Helsinki-Tallinn (Finland-Estonia)

Estonia and Finland have centuries of collaboration, mainly between the capital areas of Tallinn and Helsinki that currently account for 2 million inhabitants and USD 76 billion in economic output. The entry of Estonia into the European Union and, since the mid-2000s, a two-hour ferry trip, have both facilitated flows ofpeople and merchandise across the Gulf of Finland. The different levels of development between Helsinki and Tallinn result in many asymmetric flows (workers to Helsinki, tourists to Tallinn). Beyond infrastructure and labour market issues, there are interesting opportunities for joint innovation policy efforts given their shared strengths such as in ICT, a dynamic start-up environment and technologically sophisticated public services. Cross-border collaboration can help build an “entrepreneurial knowledge region” brand.

This chapter is an excerpt of Nauwelaers, C., K. Maguire and G. Ajmone Marsan (2013), “The case of Helsinki-Tallinn (Finland-Estonia) - Regions and Innovation: Collaborating Across Borders”, OECD Regional Development Working Papers, No. 2013/19, OECD Publishing, Paris,


Finland and Estonia have experienced centuries of economic and cultural exchanges, which have increased in recent decades thanks to the consecutive accession of the two countries to the European Union (Finland in 1995 and Estonia in 2004). Since regaining independence in 1991, Estonia is keen to develop as a dynamic and vibrant nation, building in part on the success of its northern neighbour across the gulf. Economic exchanges (trade, work, tourism, education, etc.) between the two countries have grown as barriers have been steadily lowered. Factors supporting greater exchange include: improved transport connections (notably a high-speed ferry), lowering of border barriers within the EU, and adoption of the euro (in 2002 for Finland and 2011 for Estonia).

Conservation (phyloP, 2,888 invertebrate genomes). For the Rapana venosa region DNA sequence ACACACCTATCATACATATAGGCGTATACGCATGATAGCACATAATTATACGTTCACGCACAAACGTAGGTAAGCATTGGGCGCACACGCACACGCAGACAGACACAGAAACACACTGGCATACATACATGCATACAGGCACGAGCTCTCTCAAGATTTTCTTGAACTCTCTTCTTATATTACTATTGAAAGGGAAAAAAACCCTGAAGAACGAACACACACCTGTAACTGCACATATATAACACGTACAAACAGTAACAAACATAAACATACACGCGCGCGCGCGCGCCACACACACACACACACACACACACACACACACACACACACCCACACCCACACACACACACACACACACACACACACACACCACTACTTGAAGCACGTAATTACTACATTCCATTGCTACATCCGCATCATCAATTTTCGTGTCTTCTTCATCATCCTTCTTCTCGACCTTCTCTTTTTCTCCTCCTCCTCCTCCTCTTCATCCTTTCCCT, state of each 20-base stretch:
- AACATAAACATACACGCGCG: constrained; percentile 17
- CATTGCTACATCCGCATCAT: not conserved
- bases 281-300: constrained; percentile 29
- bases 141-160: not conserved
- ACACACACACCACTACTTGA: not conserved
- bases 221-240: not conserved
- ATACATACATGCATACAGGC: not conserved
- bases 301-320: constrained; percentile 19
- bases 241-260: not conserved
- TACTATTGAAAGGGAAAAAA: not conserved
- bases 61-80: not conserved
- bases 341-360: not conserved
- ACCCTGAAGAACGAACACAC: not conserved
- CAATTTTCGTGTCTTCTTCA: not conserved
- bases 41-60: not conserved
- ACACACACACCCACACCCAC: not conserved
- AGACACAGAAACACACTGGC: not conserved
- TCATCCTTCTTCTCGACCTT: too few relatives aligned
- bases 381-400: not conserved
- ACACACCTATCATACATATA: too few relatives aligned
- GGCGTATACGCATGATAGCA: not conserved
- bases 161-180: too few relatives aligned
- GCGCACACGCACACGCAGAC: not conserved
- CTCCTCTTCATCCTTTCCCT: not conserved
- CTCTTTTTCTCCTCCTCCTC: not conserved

Finland and Estonia share common challenges and opportunities within a larger Baltic Sea context. As small economies, the two countries are aware that they have to create international linkages to succeed in global competition. Fostering proximity linkages with close neighbours is one way to tackle this challenge. Attracting investment to this part of the Baltic Sea region is a benefit for both countries. The progress in Baltic Sea integration (notably through the establishment of the Rail Baltic Network and energy grid connections) as well as the closeness to Russian markets are additional shared opportunities. Two “Wise Men” reports on the bilateral collaboration opportunities (2003 and 2008) were commissioned by the respective Prime Ministers, paving the way for new forms collaboration.

The Helsinki-Tallinn Euregio was established in 1999 as a network, and as a non-profit association in 2003, for exchange between the Finnish and Estonian capital regions. Many subjects have been raised in the cross-border partnership, ranging from connections in Europe, identification of joint problems, academic co-operation, improving the business environment, joint social services and cultural activities, transport infrastructure, etc. A decade after formally establishing the Euregio, it is now time to assess further the potential for developing Helsinki-Tallinn as a knowledge-driven cross-border region.